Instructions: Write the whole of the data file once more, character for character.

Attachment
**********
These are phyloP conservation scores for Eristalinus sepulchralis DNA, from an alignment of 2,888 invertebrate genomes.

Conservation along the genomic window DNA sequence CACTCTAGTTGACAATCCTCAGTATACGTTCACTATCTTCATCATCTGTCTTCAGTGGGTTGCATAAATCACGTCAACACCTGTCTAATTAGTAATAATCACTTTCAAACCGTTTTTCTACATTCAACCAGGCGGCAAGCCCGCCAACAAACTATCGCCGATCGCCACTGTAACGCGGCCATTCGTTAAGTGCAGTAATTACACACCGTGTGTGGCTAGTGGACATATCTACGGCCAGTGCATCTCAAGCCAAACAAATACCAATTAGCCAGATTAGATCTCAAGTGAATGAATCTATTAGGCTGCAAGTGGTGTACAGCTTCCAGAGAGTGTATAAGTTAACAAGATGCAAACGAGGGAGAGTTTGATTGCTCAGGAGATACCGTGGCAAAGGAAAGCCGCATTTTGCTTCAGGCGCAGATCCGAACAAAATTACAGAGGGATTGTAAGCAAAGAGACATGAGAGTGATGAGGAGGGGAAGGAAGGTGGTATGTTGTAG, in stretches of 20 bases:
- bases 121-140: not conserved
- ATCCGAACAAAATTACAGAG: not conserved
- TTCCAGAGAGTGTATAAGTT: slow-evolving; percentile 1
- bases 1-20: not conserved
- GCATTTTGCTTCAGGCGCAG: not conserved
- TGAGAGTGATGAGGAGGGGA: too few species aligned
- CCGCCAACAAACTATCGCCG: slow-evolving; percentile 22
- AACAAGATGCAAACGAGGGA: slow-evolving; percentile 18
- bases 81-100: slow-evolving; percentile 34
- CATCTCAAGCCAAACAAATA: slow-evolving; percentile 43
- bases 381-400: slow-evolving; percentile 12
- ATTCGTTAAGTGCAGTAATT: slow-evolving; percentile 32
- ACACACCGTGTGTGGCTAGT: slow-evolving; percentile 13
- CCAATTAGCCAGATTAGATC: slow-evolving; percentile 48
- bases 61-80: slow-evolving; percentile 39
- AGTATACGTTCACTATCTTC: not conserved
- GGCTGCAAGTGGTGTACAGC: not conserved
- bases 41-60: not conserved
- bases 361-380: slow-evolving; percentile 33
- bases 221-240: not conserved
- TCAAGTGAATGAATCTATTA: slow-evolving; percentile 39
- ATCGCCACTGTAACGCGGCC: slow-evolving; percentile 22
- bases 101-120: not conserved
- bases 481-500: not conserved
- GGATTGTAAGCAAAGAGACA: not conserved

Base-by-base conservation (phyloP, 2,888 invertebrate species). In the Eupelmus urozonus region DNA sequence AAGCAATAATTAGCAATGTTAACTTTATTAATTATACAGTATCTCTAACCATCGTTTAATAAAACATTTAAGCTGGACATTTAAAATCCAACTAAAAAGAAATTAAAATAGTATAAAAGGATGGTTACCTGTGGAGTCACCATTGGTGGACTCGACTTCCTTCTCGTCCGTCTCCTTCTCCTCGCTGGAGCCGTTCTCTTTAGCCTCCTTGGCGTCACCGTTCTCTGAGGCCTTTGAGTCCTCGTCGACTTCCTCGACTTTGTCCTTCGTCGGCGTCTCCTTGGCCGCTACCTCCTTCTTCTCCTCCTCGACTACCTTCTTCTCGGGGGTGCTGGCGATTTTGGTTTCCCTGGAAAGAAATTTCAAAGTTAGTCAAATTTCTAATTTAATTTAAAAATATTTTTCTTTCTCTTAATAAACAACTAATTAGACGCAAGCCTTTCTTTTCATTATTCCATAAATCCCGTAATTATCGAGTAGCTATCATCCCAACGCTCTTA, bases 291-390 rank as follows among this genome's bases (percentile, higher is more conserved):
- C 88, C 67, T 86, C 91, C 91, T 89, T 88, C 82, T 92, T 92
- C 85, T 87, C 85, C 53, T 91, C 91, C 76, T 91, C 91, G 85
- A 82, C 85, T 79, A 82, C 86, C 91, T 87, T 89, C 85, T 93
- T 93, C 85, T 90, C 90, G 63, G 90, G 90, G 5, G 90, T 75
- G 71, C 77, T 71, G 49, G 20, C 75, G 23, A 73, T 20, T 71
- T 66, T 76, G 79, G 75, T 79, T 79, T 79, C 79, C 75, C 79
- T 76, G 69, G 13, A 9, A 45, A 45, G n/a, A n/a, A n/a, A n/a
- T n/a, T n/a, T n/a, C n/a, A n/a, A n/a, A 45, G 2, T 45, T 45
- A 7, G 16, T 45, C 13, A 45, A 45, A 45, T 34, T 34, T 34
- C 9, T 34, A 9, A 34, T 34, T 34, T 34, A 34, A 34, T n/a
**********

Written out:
These are phyloP conservation scores for Eristalinus sepulchralis DNA, from an alignment of 2,888 invertebrate genomes.

Conservation along the genomic window DNA sequence CACTCTAGTTGACAATCCTCAGTATACGTTCACTATCTTCATCATCTGTCTTCAGTGGGTTGCATAAATCACGTCAACACCTGTCTAATTAGTAATAATCACTTTCAAACCGTTTTTCTACATTCAACCAGGCGGCAAGCCCGCCAACAAACTATCGCCGATCGCCACTGTAACGCGGCCATTCGTTAAGTGCAGTAATTACACACCGTGTGTGGCTAGTGGACATATCTACGGCCAGTGCATCTCAAGCCAAACAAATACCAATTAGCCAGATTAGATCTCAAGTGAATGAATCTATTAGGCTGCAAGTGGTGTACAGCTTCCAGAGAGTGTATAAGTTAACAAGATGCAAACGAGGGAGAGTTTGATTGCTCAGGAGATACCGTGGCAAAGGAAAGCCGCATTTTGCTTCAGGCGCAGATCCGAACAAAATTACAGAGGGATTGTAAGCAAAGAGACATGAGAGTGATGAGGAGGGGAAGGAAGGTGGTATGTTGTAG, in stretches of 20 bases:
- bases 121-140: not conserved
- ATCCGAACAAAATTACAGAG: not conserved
- TTCCAGAGAGTGTATAAGTT: slow-evolving; percentile 1
- bases 1-20: not conserved
- GCATTTTGCTTCAGGCGCAG: not conserved
- TGAGAGTGATGAGGAGGGGA: too few species aligned
- CCGCCAACAAACTATCGCCG: slow-evolving; percentile 22
- AACAAGATGCAAACGAGGGA: slow-evolving; percentile 18
- bases 81-100: slow-evolving; percentile 34
- CATCTCAAGCCAAACAAATA: slow-evolving; percentile 43
- bases 381-400: slow-evolving; percentile 12
- ATTCGTTAAGTGCAGTAATT: slow-evolving; percentile 32
- ACACACCGTGTGTGGCTAGT: slow-evolving; percentile 13
- CCAATTAGCCAGATTAGATC: slow-evolving; percentile 48
- bases 61-80: slow-evolving; percentile 39
- AGTATACGTTCACTATCTTC: not conserved
- GGCTGCAAGTGGTGTACAGC: not conserved
- bases 41-60: not conserved
- bases 361-380: slow-evolving; percentile 33
- bases 221-240: not conserved
- TCAAGTGAATGAATCTATTA: slow-evolving; percentile 39
- ATCGCCACTGTAACGCGGCC: slow-evolving; percentile 22
- bases 101-120: not conserved
- bases 481-500: not conserved
- GGATTGTAAGCAAAGAGACA: not conserved

Base-by-base conservation (phyloP, 2,888 invertebrate species). In the Eupelmus urozonus region DNA sequence AAGCAATAATTAGCAATGTTAACTTTATTAATTATACAGTATCTCTAACCATCGTTTAATAAAACATTTAAGCTGGACATTTAAAATCCAACTAAAAAGAAATTAAAATAGTATAAAAGGATGGTTACCTGTGGAGTCACCATTGGTGGACTCGACTTCCTTCTCGTCCGTCTCCTTCTCCTCGCTGGAGCCGTTCTCTTTAGCCTCCTTGGCGTCACCGTTCTCTGAGGCCTTTGAGTCCTCGTCGACTTCCTCGACTTTGTCCTTCGTCGGCGTCTCCTTGGCCGCTACCTCCTTCTTCTCCTCCTCGACTACCTTCTTCTCGGGGGTGCTGGCGATTTTGGTTTCCCTGGAAAGAAATTTCAAAGTTAGTCAAATTTCTAATTTAATTTAAAAATATTTTTCTTTCTCTTAATAAACAACTAATTAGACGCAAGCCTTTCTTTTCATTATTCCATAAATCCCGTAATTATCGAGTAGCTATCATCCCAACGCTCTTA, bases 291-390 rank as follows among this genome's bases (percentile, higher is more conserved):
- C 88, C 67, T 86, C 91, C 91, T 89, T 88, C 82, T 92, T 92
- C 85, T 87, C 85, C 53, T 91, C 91, C 76, T 91, C 91, G 85
- A 82, C 85, T 79, A 82, C 86, C 91, T 87, T 89, C 85, T 93
- T 93, C 85, T 90, C 90, G 63, G 90, G 90, G 5, G 90, T 75
- G 71, C 77, T 71, G 49, G 20, C 75, G 23, A 73, T 20, T 71
- T 66, T 76, G 79, G 75, T 79, T 79, T 79, C 79, C 75, C 79
- T 76, G 69, G 13, A 9, A 45, A 45, G n/a, A n/a, A n/a, A n/a
- T n/a, T n/a, T n/a, C n/a, A n/a, A n/a, A 45, G 2, T 45, T 45
- A 7, G 16, T 45, C 13, A 45, A 45, A 45, T 34, T 34, T 34
- C 9, T 34, A 9, A 34, T 34, T 34, T 34, A 34, A 34, T n/a